Nigeria to Benefit from Trade War

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President Donald Trump’s trade
protectionist measures will ultimately benefit Nigeria, as escalating
global trade tensions are expected to give additional support to Brent
Crude prices, a report has stated.
The latest round of trade wars saw the
US imposing tariffs on Chinese imports worth US$34 billion, with the
Chinese government responding by imposing retaliatory tariffs on US
imports of a similar amount.
President Trump had also threatened to impose tariffs on additional
US$200 billion worth of Chinese imports and there could be counter
measures by China if Trump make good on his threat.
But analysts at Lagos-based CSL
Stockbrokers Limited, believe that, “heightening US-China tensions could
have far-reaching implications on global energy markets.”
They added, “Indeed, considering China’s position as US’s second largest
crude importer, retaliatory tariffs on US oil imports becomes more
likely should the US continue to raise tariffs on Chinese imports.
“This would see Chinese refiners seeking
to source a higher proportion of their inputs from non-US crude
suppliers such as those from Russia and Saudi Arabia.
“In effect, we could see Brent Crude’s (global oil price benchmark)
premium over West Texas Intermediate (WTI; US price benchmark) widen,
with Brent breaking past US$80/bbl resistance levels,” they stated.
Meanwhile, in a separate report on their
macroeconomic outlook, analysts at the investment bank noted that
rising commodity prices would continue to benefit commodity exporters
such as Russia, Brazil and Nigeria, will help to drive emerging markets
growth.
They anticipated that oil prices were likely to remain in the US$70-75/bbl range over the remainder of the year.
“Although the OPEC/Russia production agreement may well be unwound
before the end of the year, geopolitical risks (deteriorating US-Iran
relations in particular) and robust demand from the US and EMs will keep
prices supported.
“Our main views on FX and fixed income
from the start of the year have played out, with depreciatory pressures
on forex building and yields on treasury instruments declining,
particularly at the short end of the curve.
“Looking ahead, we believe the CBN will have the willingness and the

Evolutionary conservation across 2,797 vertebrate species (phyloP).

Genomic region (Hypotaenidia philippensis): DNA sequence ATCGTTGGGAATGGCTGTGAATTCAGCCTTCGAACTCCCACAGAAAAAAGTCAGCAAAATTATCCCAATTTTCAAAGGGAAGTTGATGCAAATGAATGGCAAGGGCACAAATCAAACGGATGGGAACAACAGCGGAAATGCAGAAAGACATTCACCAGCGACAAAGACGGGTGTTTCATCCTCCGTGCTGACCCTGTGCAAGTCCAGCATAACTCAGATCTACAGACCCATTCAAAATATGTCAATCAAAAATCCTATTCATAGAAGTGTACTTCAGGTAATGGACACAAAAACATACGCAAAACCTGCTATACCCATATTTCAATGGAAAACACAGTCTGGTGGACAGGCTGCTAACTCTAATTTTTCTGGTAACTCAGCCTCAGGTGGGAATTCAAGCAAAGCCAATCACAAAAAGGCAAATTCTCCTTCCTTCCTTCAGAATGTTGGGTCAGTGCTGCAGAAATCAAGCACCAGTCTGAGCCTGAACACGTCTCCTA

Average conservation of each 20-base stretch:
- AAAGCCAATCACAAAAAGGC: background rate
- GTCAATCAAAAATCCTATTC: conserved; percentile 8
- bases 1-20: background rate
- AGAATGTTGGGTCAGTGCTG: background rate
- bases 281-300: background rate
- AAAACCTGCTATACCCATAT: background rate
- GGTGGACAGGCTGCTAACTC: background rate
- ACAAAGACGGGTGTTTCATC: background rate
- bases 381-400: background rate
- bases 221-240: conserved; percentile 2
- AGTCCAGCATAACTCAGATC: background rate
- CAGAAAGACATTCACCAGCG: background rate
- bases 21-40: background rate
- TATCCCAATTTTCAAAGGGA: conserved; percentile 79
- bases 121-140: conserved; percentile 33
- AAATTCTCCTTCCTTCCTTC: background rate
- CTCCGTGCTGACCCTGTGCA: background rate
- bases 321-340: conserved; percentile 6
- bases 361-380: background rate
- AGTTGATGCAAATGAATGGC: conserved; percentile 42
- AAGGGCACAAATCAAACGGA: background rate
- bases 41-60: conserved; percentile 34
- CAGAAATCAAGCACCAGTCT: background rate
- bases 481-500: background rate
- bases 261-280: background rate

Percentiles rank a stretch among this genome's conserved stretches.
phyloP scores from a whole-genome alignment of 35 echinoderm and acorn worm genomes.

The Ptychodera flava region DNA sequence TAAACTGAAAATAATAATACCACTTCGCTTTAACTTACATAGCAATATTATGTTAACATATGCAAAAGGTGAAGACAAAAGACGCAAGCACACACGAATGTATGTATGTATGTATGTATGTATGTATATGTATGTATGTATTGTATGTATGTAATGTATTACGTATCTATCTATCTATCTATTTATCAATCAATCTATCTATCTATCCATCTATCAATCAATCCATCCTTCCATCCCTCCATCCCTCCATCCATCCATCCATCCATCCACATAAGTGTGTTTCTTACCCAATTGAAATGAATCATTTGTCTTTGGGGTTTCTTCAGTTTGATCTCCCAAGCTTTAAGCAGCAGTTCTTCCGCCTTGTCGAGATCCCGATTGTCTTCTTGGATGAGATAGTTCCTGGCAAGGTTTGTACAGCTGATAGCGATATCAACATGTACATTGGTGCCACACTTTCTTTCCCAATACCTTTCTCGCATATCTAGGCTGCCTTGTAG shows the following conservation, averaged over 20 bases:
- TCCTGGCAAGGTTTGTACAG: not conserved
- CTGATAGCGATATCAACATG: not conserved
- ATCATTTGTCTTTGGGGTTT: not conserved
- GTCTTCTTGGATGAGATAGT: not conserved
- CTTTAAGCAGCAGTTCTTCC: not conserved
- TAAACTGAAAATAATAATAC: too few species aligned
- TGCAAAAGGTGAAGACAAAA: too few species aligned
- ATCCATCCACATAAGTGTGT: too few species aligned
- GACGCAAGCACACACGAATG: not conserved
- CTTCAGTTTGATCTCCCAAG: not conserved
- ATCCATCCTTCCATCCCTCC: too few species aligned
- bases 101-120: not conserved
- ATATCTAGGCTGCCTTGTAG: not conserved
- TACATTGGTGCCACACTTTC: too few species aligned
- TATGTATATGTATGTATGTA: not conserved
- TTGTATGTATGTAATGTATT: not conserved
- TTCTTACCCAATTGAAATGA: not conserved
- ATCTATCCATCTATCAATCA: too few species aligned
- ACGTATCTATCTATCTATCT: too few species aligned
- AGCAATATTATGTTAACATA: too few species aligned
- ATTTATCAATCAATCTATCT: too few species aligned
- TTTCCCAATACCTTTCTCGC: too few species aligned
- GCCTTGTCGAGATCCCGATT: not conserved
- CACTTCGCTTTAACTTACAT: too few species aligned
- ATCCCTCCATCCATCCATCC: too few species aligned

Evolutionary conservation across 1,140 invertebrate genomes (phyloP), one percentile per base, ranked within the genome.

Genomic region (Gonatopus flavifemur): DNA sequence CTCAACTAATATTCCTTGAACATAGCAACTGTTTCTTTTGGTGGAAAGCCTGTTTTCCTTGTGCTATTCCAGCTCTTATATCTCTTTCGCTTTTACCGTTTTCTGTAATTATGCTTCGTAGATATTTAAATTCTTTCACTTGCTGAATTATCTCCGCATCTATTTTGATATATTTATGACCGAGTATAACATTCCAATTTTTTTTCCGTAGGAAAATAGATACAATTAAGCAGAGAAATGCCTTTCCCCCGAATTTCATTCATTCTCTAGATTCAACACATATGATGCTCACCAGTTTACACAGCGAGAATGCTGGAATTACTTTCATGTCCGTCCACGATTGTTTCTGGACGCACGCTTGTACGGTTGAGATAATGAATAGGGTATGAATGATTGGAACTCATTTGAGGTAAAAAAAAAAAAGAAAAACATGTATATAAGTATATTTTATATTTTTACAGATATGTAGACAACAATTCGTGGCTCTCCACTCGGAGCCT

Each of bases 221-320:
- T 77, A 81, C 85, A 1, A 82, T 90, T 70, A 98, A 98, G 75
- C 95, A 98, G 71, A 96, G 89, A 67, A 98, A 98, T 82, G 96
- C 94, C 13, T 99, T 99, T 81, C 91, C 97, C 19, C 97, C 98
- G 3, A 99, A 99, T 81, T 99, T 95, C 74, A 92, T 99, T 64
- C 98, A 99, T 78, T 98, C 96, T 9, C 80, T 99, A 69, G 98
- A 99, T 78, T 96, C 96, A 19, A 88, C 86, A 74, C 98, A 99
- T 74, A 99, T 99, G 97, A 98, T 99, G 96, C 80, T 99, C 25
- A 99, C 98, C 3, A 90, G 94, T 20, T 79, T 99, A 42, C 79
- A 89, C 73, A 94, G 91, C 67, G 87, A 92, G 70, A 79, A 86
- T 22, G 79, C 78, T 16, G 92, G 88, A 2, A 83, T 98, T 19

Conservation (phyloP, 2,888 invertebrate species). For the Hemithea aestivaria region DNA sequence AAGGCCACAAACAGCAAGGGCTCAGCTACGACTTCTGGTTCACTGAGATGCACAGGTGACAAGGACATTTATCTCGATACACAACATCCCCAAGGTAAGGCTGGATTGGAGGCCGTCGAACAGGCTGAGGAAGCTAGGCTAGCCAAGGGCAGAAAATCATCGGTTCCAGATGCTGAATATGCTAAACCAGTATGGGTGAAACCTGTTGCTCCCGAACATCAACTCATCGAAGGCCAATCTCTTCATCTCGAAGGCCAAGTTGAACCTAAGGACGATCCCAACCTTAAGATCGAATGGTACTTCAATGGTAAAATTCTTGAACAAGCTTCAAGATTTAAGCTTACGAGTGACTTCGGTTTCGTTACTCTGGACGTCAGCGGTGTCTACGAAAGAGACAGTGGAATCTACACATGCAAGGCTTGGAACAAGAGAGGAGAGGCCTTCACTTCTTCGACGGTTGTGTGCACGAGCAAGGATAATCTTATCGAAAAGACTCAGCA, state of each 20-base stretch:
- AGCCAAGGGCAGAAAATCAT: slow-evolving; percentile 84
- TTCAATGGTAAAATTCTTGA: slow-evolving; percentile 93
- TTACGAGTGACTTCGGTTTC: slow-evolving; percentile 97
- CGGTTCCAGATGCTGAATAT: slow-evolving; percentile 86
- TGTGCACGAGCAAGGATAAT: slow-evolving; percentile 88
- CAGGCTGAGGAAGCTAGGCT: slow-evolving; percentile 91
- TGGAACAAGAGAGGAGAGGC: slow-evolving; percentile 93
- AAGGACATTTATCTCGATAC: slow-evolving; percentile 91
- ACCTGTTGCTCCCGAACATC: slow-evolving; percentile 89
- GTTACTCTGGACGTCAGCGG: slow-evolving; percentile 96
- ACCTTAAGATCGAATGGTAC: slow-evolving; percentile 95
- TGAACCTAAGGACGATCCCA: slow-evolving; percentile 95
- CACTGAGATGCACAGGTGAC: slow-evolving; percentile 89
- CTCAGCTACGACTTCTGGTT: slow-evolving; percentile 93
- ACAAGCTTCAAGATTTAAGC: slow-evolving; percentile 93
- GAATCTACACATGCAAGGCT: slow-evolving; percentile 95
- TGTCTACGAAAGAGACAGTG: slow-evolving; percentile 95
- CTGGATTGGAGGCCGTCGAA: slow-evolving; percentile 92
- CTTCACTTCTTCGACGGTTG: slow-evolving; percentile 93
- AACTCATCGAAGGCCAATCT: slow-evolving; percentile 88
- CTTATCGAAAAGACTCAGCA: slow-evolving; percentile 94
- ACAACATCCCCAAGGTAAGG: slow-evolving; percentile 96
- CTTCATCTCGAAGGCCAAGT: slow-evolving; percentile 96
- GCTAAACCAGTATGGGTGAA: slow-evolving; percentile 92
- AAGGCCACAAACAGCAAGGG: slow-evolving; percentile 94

ability to hold the NAFEX rate at its current levels, despite
fundamental and valuation depreciatory pressures.
“We hold a neutral view on fixed income
from a duration perspective but believe that carry trade will remain
attractive for foreign investors amid currency stability,” they added.
CSL Stockbrokers Limited maintained its 2018 real Gross Domestic Product
growth forecast of three per cent despite the relatively disappointing
first quarter 2018 data that was released by the National Bureau of
Statistics.
“At this stage, we keep our baseline
assumption at an average of two millionbpd in 2018 despite recent
disruptions to production. A higher oil price environment will boost the
sector and we forecast oil prices are likely to remain in the
US$70-75/bbl range over the remainder of the year.
“Higher oil prices and adjustments to planned spending in the approved
budget have led us to revise down our estimate for the budget deficit to
N2.4 trillion from the N2.7 trillion that we expected at the start of
the year.
“We retain the view that the authorities
will rely more heavily on domestic markets for budget financing than
the budget suggests.
“Inflation, which has declined more rapidly than we were expecting, is
close to bottoming and we expect that the CBN will reduce the monetary
policy rate by 100 basis points monetary policy rate to 13 per cent
during the second half of the year,” it added.
They, noted however, that the CBN may
not make any rate cuts given its concerns about inflationary pressures
from fiscal spending.
“The current account surplus returned to near pre-oil crash levels in
first quarter 2018 although this was largely due to weak import demand
as opposed to a recovery in oil exports.

“We expect the surplus to decrease
during the second half of the year as oil export revenues remain around
current levels while import demand increases.
“We continue to expect investment inflows to slow relative to late 2017
and early 2018 and, in conjunction with a smaller current account
surplus, this will lead to reserves plateauing or even declining
slightly during the second half of the year